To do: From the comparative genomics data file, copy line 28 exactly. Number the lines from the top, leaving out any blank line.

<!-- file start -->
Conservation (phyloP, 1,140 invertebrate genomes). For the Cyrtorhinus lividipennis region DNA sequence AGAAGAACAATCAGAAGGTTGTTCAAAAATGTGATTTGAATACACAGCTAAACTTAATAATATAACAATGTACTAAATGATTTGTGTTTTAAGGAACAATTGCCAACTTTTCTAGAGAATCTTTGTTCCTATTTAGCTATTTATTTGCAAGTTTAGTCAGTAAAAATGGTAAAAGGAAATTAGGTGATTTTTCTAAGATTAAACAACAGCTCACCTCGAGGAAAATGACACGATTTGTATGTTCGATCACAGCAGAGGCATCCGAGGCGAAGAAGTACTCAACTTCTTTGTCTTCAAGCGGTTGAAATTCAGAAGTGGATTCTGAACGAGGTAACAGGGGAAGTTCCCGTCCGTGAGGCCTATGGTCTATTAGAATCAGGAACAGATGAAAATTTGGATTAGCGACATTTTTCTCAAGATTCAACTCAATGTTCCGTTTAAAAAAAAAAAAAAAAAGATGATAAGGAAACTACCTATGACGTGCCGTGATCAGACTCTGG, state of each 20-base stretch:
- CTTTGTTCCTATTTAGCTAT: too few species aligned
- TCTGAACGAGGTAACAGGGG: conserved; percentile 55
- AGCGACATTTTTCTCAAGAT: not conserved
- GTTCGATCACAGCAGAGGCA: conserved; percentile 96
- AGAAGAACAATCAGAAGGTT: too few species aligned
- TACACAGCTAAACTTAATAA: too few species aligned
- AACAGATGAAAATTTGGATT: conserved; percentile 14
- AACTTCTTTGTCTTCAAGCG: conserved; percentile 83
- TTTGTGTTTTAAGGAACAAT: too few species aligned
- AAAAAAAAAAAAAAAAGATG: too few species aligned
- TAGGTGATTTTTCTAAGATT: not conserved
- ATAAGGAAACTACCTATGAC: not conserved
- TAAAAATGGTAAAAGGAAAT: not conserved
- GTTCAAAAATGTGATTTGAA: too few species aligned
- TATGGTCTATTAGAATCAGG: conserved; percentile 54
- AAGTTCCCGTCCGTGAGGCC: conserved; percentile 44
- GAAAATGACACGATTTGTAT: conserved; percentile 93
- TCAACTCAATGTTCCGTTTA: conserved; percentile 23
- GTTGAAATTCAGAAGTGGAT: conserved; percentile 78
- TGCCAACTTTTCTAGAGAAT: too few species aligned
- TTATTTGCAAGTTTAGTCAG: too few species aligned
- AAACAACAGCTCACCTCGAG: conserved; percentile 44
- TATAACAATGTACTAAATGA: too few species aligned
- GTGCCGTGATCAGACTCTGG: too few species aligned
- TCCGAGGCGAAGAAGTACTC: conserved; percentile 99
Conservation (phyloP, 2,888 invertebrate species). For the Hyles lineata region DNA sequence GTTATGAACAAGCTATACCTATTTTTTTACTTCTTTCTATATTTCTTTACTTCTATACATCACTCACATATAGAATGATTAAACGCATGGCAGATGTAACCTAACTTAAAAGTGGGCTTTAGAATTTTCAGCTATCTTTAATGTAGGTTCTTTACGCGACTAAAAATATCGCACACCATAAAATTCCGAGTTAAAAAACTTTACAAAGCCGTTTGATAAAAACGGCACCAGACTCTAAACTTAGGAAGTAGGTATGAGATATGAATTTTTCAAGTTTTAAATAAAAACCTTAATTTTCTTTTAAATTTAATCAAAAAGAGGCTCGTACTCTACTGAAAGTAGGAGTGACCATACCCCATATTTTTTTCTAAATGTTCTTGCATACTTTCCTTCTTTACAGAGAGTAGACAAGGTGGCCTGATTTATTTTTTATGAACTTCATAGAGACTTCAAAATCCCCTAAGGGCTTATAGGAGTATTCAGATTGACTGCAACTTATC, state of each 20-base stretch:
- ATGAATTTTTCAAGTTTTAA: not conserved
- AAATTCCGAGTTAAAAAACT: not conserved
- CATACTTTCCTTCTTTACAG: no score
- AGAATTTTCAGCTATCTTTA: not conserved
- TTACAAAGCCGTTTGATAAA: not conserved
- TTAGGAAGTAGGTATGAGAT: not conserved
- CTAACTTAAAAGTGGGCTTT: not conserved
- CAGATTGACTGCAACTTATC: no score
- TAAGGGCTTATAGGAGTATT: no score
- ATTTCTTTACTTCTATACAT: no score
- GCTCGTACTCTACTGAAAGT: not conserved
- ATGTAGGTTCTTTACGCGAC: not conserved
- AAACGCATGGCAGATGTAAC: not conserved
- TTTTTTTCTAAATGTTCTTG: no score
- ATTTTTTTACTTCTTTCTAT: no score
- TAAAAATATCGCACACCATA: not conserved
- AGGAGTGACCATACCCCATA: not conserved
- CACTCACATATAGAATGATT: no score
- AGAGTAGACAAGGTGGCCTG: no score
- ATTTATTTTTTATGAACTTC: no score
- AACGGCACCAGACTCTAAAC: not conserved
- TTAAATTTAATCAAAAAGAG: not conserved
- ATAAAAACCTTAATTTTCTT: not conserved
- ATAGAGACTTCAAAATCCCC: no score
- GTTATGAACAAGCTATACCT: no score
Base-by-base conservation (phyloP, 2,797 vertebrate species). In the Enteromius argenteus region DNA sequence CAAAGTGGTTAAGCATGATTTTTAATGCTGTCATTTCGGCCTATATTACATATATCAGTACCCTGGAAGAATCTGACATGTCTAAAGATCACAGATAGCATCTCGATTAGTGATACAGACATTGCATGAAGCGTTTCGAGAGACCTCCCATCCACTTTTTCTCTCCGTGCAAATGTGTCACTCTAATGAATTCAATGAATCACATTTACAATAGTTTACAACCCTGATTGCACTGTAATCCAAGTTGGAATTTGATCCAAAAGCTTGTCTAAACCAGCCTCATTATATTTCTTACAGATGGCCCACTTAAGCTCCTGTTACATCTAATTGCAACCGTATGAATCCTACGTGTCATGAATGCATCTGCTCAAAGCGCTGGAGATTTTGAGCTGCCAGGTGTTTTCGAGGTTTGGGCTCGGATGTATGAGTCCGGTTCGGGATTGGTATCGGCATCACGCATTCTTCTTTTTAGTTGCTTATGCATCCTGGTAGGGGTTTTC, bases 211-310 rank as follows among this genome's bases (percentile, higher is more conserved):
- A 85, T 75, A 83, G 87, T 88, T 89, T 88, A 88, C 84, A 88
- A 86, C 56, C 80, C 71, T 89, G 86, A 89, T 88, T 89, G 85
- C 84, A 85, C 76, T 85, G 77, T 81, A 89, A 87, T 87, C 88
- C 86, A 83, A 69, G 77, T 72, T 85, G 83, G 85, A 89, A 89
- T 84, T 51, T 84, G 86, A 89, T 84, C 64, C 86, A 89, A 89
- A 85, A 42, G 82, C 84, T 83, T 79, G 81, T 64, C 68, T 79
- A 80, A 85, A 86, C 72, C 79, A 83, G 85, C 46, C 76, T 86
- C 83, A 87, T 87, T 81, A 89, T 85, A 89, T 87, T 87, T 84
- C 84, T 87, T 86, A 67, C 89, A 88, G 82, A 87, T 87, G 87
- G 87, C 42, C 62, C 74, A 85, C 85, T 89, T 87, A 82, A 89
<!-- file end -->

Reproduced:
- ATGAATTTTTCAAGTTTTAA: not conserved